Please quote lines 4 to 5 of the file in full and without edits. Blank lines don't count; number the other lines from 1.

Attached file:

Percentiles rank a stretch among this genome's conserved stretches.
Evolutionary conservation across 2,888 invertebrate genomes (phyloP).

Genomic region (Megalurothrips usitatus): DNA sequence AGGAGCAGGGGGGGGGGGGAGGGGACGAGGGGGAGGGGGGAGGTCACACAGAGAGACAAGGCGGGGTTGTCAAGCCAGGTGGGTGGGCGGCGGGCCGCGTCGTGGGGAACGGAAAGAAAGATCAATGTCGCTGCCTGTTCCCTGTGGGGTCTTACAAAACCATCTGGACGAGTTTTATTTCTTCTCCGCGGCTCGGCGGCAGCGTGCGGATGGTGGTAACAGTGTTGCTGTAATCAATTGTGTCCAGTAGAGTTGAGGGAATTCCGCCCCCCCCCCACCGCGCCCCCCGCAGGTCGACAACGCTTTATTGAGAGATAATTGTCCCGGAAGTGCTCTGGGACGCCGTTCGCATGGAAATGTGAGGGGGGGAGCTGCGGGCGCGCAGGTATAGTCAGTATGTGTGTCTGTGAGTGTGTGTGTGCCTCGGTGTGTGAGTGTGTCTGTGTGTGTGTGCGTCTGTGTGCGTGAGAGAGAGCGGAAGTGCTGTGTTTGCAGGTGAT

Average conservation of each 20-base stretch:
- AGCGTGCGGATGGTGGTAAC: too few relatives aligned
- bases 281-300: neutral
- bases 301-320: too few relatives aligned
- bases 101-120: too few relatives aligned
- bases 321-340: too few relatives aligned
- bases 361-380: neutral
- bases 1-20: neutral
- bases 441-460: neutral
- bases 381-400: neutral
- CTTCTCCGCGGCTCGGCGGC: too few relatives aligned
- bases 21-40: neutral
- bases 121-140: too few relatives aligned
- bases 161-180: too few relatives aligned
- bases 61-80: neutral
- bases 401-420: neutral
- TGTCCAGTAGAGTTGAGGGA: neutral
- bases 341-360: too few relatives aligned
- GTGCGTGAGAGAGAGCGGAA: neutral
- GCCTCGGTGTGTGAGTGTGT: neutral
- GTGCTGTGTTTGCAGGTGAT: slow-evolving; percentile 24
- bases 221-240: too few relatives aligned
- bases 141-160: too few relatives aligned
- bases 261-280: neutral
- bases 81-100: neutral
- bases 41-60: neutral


Average conservation of each 20-base stretch:
- AGCGTGCGGATGGTGGTAAC: too few relatives aligned